Carlos Ghosn, the legendary chief executive who rescued Nissan Motor Corp, on Wednesday refused to resign and defended his record after net profits slipped for the first time under him.
"As long as I have the shareholders' trust and the employees' trust, I will remain," Ghosn told reporters after a shareholders conference in Yokohama.
Ghosn, who was parachuted into Nissan in 1999, was earlier confronted by a small-level shareholder who called on the company's onetime saviour to quit over the last earnings report.
"A failure? The result of fiscal year 2006 is one of the best results that Nissan has ever done," Ghosn told the shareholder.
Nissan's net profit fell 11.1 percent in the fiscal year to March 31, the first time the company failed to meet its targets since the arrival of the globetrotting Ghosn, who also took the reins of France's Renault in 2005.
Ghosn, who has earlier talked of a "performance crisis" at Nissan, told the shareholder to put the problems in perspective.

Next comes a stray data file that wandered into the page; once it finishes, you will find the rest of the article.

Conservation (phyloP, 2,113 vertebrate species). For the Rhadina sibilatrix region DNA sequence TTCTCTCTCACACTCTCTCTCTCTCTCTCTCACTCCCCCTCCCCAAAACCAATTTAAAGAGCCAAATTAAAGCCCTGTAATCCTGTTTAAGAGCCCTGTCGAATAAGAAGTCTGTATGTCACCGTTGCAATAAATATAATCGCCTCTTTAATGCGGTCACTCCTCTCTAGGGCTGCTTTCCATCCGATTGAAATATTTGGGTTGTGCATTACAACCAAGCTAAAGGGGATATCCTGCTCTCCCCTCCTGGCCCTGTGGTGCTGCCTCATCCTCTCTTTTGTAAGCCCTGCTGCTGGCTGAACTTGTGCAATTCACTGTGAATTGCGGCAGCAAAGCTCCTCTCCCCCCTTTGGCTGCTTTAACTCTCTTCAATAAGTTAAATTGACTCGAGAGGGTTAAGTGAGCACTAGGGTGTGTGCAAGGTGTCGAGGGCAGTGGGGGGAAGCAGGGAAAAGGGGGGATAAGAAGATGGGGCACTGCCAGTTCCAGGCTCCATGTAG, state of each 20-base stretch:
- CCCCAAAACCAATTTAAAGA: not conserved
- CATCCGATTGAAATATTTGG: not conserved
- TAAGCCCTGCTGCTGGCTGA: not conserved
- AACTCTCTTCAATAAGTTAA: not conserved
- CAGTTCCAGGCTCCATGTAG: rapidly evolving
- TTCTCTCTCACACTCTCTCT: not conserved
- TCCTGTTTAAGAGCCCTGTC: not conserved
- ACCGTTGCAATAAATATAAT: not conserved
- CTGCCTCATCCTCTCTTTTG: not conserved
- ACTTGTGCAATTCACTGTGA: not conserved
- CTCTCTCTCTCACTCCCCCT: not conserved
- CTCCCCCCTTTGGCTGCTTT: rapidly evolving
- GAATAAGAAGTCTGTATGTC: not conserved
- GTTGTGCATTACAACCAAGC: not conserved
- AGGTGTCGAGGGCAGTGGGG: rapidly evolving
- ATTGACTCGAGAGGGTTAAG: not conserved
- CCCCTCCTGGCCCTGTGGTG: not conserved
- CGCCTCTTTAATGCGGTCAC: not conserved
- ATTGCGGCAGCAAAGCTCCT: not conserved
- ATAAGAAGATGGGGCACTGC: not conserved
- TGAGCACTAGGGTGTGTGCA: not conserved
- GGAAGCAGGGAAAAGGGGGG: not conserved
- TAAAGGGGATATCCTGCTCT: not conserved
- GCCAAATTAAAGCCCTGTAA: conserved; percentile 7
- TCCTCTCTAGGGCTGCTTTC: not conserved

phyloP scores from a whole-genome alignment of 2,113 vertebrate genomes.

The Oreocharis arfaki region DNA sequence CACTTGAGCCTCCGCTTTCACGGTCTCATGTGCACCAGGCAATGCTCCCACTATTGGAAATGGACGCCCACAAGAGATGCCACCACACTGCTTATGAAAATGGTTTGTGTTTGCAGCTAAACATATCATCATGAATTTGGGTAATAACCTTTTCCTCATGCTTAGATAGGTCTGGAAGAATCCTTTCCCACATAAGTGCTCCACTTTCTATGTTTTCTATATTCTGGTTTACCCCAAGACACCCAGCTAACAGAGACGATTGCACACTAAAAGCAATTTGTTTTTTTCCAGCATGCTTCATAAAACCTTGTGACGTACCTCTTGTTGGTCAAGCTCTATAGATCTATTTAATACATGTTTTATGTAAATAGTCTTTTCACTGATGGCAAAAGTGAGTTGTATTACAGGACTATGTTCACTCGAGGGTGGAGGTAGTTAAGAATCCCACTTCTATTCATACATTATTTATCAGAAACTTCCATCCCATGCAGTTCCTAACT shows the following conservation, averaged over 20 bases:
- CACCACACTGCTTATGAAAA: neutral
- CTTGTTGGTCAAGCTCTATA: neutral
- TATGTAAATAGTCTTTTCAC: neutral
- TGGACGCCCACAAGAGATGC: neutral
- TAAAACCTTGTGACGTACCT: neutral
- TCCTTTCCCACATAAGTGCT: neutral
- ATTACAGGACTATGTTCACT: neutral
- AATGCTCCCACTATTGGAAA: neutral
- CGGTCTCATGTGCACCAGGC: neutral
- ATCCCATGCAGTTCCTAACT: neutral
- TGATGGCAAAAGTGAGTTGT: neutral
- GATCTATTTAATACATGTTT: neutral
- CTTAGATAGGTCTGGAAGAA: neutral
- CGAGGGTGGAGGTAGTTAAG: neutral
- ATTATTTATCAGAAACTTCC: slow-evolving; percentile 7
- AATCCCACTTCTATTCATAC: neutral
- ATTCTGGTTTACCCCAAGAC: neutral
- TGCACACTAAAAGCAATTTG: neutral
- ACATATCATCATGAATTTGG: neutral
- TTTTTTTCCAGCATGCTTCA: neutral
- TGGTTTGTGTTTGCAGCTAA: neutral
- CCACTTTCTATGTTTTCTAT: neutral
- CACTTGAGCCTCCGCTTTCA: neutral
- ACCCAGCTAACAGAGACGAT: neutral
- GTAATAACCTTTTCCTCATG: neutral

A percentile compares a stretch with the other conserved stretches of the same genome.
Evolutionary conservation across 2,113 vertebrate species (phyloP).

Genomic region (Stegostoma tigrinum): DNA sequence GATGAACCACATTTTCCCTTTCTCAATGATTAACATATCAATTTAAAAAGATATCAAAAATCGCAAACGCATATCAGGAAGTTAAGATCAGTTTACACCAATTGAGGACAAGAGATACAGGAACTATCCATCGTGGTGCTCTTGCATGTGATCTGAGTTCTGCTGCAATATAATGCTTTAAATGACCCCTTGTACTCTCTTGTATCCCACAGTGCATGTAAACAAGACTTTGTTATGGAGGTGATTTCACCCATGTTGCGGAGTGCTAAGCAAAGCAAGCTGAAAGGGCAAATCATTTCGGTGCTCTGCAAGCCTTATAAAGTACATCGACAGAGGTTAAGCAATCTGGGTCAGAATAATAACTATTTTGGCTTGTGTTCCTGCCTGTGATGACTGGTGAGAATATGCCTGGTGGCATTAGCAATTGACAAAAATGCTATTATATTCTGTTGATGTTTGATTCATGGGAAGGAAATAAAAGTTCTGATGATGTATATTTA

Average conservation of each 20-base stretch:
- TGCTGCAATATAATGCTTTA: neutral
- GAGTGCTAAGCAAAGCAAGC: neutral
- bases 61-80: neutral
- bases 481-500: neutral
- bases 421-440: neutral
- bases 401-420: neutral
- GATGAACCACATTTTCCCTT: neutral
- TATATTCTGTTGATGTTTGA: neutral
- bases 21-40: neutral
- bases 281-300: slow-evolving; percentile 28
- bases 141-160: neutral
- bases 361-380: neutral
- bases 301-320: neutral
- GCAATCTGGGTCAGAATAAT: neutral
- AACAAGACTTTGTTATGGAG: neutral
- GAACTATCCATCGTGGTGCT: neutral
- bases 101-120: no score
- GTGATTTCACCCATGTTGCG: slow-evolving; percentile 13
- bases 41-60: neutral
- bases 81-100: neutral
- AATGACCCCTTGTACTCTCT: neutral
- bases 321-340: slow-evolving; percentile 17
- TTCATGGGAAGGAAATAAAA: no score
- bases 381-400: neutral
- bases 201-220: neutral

"The problems we are facing today are very small compared to the problems we had in 1999," he said.
"The negative articles we are reading today are a piece of cake compared to those in 1999, 2000 and 2001," he said.
"Nissan is still a hugely profitable company, let's not forget about that," he said, while adding, "I understand and I share your frustration."
Ghosn, a Brazilian-born Frenchman of Lebanese descent, was the first foreigner to head a major Japanese company and won over a loyal fan base for his quick results and strong work ethic.
When he took over, Nissan was a "keiretsu," a clogged group of Japanese businesses which are closely linked and often own equity in one another.
His first revival plan called for slashing purchasing costs by 20 percent in three years, goals that were all met a year ahead of schedule.
After last year's earnings, Nissan has taken new measures such as shaking up its management and restructuring its commercial operations in Japan.